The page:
When someone dies by suicide, hindsight may reveal warning signs. Though sometimes there are no signs of their intentions, in many cases there are at least a few things “off” that could have been a red flag. Warning signs typically fall into one of three categories.
When it comes to healthcare workers, a few other signs might be more prevalent, such as substance abuse.
“For years it has been a long-kept secret that health professionals can be more susceptible to addiction, and the most commonly used drugs are prescription pills, like Xanax, Adderall, Oxy and even Roxy,” says Dr. Estes. “The medical board can be relentless when dealing with a frontline worker and suspend them or take their license. This is why we see a lot of closet drug use, which, in some cases, can end in suicide.”
Certain risk factors may appear in those who consider suicide. These factors are present in the general population as well as in healthcare workers, but certain environmental stressors – some of which can be experienced on the job — can intensify the factors in other areas. Here’s a full list of the primary factors to watch out for.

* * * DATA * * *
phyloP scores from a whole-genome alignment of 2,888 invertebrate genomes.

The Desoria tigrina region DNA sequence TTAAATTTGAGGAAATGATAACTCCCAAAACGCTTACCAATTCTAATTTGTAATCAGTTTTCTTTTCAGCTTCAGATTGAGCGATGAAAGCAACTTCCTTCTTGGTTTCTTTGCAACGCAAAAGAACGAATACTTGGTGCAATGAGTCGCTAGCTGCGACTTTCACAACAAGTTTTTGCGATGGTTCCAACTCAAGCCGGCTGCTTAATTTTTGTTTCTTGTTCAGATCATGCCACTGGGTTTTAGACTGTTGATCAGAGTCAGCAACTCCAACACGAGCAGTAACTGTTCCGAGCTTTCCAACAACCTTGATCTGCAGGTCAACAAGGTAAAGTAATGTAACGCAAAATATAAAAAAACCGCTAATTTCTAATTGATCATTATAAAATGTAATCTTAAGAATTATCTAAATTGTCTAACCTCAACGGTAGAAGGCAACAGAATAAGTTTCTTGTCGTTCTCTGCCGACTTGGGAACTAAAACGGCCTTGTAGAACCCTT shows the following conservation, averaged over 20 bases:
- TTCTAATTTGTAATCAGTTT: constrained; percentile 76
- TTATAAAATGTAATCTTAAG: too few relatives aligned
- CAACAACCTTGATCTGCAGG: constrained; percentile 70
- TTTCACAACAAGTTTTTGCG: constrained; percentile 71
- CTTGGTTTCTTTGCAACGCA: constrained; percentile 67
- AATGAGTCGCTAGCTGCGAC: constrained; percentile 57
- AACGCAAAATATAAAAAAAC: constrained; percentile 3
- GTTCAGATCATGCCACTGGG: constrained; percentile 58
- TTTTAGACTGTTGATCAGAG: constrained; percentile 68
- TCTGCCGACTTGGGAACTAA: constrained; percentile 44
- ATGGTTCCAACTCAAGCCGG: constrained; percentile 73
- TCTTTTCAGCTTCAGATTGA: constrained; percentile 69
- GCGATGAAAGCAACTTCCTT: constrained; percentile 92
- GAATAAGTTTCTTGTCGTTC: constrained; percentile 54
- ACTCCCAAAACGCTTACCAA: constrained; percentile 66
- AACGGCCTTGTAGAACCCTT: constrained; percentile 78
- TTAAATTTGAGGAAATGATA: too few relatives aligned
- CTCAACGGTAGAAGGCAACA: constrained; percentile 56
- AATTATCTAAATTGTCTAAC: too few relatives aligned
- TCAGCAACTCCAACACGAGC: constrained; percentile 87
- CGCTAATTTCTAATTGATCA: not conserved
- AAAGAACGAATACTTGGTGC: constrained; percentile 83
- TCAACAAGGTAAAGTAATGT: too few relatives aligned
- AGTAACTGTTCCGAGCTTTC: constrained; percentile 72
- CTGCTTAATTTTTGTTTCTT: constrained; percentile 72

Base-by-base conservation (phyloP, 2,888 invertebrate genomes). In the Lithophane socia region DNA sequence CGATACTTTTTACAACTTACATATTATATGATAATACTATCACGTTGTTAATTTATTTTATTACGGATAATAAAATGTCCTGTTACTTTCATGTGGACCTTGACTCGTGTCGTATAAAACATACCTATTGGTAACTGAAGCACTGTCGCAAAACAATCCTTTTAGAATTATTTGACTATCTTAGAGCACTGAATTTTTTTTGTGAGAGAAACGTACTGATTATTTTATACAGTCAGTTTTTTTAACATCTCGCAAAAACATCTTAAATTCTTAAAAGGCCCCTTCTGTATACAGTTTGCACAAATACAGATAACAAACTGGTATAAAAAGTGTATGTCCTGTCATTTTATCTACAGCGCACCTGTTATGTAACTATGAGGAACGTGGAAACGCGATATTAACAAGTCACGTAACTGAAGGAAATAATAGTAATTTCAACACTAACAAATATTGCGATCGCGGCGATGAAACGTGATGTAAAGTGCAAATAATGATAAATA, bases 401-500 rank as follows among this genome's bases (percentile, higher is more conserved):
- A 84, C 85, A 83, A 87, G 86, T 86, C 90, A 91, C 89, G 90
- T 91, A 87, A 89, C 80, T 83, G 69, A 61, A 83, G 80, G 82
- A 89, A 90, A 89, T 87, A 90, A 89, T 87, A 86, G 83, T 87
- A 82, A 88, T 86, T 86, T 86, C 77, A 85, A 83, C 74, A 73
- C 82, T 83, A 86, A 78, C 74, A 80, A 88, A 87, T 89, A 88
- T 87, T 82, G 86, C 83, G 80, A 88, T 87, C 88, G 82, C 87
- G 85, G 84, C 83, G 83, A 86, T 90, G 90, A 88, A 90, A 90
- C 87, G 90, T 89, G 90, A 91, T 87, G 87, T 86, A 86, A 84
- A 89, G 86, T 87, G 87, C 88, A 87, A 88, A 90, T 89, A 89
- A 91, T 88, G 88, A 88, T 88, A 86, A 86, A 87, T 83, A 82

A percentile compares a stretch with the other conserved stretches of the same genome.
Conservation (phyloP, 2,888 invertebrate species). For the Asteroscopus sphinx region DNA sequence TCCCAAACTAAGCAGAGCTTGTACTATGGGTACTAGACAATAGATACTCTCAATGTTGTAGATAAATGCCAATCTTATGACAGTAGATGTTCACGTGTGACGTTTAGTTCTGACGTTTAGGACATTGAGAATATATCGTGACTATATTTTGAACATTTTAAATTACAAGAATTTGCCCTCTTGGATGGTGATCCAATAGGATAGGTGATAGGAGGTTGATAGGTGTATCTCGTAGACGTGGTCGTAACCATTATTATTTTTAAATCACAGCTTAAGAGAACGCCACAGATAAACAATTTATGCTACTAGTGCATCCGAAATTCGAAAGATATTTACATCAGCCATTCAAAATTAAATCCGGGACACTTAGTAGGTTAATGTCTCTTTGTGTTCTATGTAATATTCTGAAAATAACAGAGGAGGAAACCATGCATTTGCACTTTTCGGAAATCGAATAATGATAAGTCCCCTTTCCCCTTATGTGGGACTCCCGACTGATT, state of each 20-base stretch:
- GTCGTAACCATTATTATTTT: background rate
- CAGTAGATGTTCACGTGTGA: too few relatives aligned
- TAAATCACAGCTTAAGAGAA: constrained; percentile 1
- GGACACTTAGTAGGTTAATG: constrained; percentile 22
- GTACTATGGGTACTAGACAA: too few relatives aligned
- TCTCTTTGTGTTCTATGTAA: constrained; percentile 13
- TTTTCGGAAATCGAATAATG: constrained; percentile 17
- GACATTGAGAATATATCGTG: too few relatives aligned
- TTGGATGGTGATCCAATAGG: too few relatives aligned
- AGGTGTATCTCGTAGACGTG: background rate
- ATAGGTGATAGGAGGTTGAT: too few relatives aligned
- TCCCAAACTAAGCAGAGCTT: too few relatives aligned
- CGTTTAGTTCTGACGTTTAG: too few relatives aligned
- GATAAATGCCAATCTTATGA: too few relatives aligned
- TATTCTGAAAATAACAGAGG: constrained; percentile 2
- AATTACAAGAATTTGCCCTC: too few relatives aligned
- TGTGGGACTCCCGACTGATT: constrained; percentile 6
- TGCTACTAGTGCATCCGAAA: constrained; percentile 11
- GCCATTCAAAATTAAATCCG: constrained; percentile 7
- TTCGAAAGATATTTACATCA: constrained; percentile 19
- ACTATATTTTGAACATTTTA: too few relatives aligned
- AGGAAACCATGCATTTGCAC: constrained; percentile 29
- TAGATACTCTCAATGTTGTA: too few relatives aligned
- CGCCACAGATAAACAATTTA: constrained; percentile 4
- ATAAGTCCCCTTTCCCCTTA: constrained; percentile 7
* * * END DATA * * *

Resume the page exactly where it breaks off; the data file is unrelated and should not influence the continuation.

Demystifying Suicide in Healthcare
No matter who you are or where you work, certain myths surround suicide. Things like “only sad people die by suicide”, or that it’s easy to tell who’s at risk and who isn’t. We’ve debunked some of the common myths and misconceptions to help give everyone a more reality-based view.
A Crucial Link: Mental Health & Suicide
A person’s mental health can affect every part of their lives, including how prone they might be to suicidal thoughts and actions. Although people with severe mental illness are 12 times more likely to die by suicide than others, suicide is not limited to those who suffer from bipolar disorder or schizophrenia. For example, depression can lead to suicidal thoughts, as well, especially when combined with triggers such as divorce, legal issues, or trouble at work. For healthcare providers, some of the work-related challenges that can increase suicidal thoughts include: